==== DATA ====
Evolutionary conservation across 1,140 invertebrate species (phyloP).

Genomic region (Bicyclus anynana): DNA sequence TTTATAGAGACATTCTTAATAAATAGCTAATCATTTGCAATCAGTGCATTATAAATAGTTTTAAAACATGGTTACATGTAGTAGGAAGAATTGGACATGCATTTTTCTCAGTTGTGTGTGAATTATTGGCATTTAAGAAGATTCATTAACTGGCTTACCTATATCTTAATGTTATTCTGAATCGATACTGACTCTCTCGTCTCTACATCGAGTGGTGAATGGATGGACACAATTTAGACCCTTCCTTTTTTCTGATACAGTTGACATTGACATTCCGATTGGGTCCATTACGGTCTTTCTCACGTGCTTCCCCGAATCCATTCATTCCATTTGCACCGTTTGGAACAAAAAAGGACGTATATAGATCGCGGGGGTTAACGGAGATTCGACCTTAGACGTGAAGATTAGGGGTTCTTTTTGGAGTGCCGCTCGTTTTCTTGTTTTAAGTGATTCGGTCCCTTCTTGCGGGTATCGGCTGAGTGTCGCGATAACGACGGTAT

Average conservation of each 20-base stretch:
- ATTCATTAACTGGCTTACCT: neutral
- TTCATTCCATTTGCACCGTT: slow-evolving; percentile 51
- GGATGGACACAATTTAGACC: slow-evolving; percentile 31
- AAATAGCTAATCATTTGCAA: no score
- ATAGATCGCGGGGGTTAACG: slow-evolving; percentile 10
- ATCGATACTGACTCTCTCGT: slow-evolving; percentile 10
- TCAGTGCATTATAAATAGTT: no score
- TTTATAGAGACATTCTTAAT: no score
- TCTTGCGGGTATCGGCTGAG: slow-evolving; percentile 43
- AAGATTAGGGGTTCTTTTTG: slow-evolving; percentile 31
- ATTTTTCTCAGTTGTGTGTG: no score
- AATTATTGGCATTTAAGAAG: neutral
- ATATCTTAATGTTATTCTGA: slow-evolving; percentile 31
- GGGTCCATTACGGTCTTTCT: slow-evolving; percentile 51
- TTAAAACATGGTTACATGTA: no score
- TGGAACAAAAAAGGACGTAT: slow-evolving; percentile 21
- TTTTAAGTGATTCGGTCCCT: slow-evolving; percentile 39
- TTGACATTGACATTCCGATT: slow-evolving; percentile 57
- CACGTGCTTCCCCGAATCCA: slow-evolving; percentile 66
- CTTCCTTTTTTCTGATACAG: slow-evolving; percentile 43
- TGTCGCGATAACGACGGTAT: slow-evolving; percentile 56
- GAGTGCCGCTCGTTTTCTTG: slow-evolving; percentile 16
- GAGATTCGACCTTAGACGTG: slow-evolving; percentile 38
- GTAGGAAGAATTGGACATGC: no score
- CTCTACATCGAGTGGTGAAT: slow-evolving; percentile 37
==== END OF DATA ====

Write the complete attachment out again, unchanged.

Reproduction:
Evolutionary conservation across 1,140 invertebrate species (phyloP).

Genomic region (Bicyclus anynana): DNA sequence TTTATAGAGACATTCTTAATAAATAGCTAATCATTTGCAATCAGTGCATTATAAATAGTTTTAAAACATGGTTACATGTAGTAGGAAGAATTGGACATGCATTTTTCTCAGTTGTGTGTGAATTATTGGCATTTAAGAAGATTCATTAACTGGCTTACCTATATCTTAATGTTATTCTGAATCGATACTGACTCTCTCGTCTCTACATCGAGTGGTGAATGGATGGACACAATTTAGACCCTTCCTTTTTTCTGATACAGTTGACATTGACATTCCGATTGGGTCCATTACGGTCTTTCTCACGTGCTTCCCCGAATCCATTCATTCCATTTGCACCGTTTGGAACAAAAAAGGACGTATATAGATCGCGGGGGTTAACGGAGATTCGACCTTAGACGTGAAGATTAGGGGTTCTTTTTGGAGTGCCGCTCGTTTTCTTGTTTTAAGTGATTCGGTCCCTTCTTGCGGGTATCGGCTGAGTGTCGCGATAACGACGGTAT

Average conservation of each 20-base stretch:
- ATTCATTAACTGGCTTACCT: neutral
- TTCATTCCATTTGCACCGTT: slow-evolving; percentile 51
- GGATGGACACAATTTAGACC: slow-evolving; percentile 31
- AAATAGCTAATCATTTGCAA: no score
- ATAGATCGCGGGGGTTAACG: slow-evolving; percentile 10
- ATCGATACTGACTCTCTCGT: slow-evolving; percentile 10
- TCAGTGCATTATAAATAGTT: no score
- TTTATAGAGACATTCTTAAT: no score
- TCTTGCGGGTATCGGCTGAG: slow-evolving; percentile 43
- AAGATTAGGGGTTCTTTTTG: slow-evolving; percentile 31
- ATTTTTCTCAGTTGTGTGTG: no score
- AATTATTGGCATTTAAGAAG: neutral
- ATATCTTAATGTTATTCTGA: slow-evolving; percentile 31
- GGGTCCATTACGGTCTTTCT: slow-evolving; percentile 51
- TTAAAACATGGTTACATGTA: no score
- TGGAACAAAAAAGGACGTAT: slow-evolving; percentile 21
- TTTTAAGTGATTCGGTCCCT: slow-evolving; percentile 39
- TTGACATTGACATTCCGATT: slow-evolving; percentile 57
- CACGTGCTTCCCCGAATCCA: slow-evolving; percentile 66
- CTTCCTTTTTTCTGATACAG: slow-evolving; percentile 43
- TGTCGCGATAACGACGGTAT: slow-evolving; percentile 56
- GAGTGCCGCTCGTTTTCTTG: slow-evolving; percentile 16
- GAGATTCGACCTTAGACGTG: slow-evolving; percentile 38
- GTAGGAAGAATTGGACATGC: no score
- CTCTACATCGAGTGGTGAAT: slow-evolving; percentile 37